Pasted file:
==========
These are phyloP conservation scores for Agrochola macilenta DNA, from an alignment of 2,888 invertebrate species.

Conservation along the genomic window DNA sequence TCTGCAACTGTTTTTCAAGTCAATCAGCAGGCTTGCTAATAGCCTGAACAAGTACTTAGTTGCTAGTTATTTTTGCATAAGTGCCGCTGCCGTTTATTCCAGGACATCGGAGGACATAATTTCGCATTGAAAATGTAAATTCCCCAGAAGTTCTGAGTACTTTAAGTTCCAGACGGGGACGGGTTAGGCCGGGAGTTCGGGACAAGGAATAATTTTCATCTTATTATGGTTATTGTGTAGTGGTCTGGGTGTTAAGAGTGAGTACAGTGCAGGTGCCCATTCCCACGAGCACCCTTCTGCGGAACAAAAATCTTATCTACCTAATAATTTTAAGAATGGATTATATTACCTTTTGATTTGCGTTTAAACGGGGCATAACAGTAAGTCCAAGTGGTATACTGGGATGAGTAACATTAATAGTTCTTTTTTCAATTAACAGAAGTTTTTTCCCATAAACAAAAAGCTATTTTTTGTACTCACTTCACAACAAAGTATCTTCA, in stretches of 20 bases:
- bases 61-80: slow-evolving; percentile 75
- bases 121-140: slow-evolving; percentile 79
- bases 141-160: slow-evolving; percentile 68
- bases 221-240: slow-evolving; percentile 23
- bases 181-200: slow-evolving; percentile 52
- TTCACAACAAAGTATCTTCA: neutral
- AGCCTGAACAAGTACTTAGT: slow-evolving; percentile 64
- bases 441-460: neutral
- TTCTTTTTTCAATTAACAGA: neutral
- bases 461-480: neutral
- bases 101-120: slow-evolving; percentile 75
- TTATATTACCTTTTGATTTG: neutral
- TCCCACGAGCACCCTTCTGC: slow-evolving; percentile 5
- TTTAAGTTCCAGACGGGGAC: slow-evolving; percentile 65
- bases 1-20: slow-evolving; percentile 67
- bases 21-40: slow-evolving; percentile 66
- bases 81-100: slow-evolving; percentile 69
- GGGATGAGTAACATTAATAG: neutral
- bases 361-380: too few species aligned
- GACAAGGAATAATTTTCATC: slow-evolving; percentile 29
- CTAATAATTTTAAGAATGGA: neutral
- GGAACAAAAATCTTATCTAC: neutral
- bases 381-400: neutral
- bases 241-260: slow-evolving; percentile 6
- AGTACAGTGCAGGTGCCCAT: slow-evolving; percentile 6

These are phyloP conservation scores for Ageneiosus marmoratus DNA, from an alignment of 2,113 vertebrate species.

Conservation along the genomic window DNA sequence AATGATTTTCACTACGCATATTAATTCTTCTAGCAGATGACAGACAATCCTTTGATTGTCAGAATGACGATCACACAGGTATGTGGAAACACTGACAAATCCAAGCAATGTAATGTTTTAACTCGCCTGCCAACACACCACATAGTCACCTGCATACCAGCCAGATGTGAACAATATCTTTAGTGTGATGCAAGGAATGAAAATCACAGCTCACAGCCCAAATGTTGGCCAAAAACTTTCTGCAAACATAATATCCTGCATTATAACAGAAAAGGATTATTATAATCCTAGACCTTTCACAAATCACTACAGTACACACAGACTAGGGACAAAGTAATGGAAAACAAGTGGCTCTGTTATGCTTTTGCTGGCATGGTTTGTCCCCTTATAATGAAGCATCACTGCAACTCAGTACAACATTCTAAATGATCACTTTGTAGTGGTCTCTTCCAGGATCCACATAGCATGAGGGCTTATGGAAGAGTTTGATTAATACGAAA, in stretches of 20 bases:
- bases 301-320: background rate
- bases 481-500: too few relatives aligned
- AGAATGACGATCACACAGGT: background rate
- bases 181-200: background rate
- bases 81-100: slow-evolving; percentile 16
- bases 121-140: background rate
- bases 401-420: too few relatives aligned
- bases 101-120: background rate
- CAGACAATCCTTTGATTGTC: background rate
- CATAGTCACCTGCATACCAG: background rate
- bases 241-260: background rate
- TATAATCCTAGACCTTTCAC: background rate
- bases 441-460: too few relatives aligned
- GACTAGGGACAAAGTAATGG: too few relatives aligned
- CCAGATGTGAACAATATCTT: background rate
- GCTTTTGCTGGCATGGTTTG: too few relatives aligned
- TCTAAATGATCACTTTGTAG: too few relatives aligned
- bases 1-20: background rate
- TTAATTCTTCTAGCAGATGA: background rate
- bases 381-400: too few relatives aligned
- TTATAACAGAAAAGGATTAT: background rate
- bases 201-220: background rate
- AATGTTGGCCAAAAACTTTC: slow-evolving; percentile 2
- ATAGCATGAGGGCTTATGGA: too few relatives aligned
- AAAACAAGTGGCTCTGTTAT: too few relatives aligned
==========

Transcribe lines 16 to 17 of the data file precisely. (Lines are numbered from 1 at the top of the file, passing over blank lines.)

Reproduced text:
- TTTAAGTTCCAGACGGGGAC: slow-evolving; percentile 65
- bases 1-20: slow-evolving; percentile 67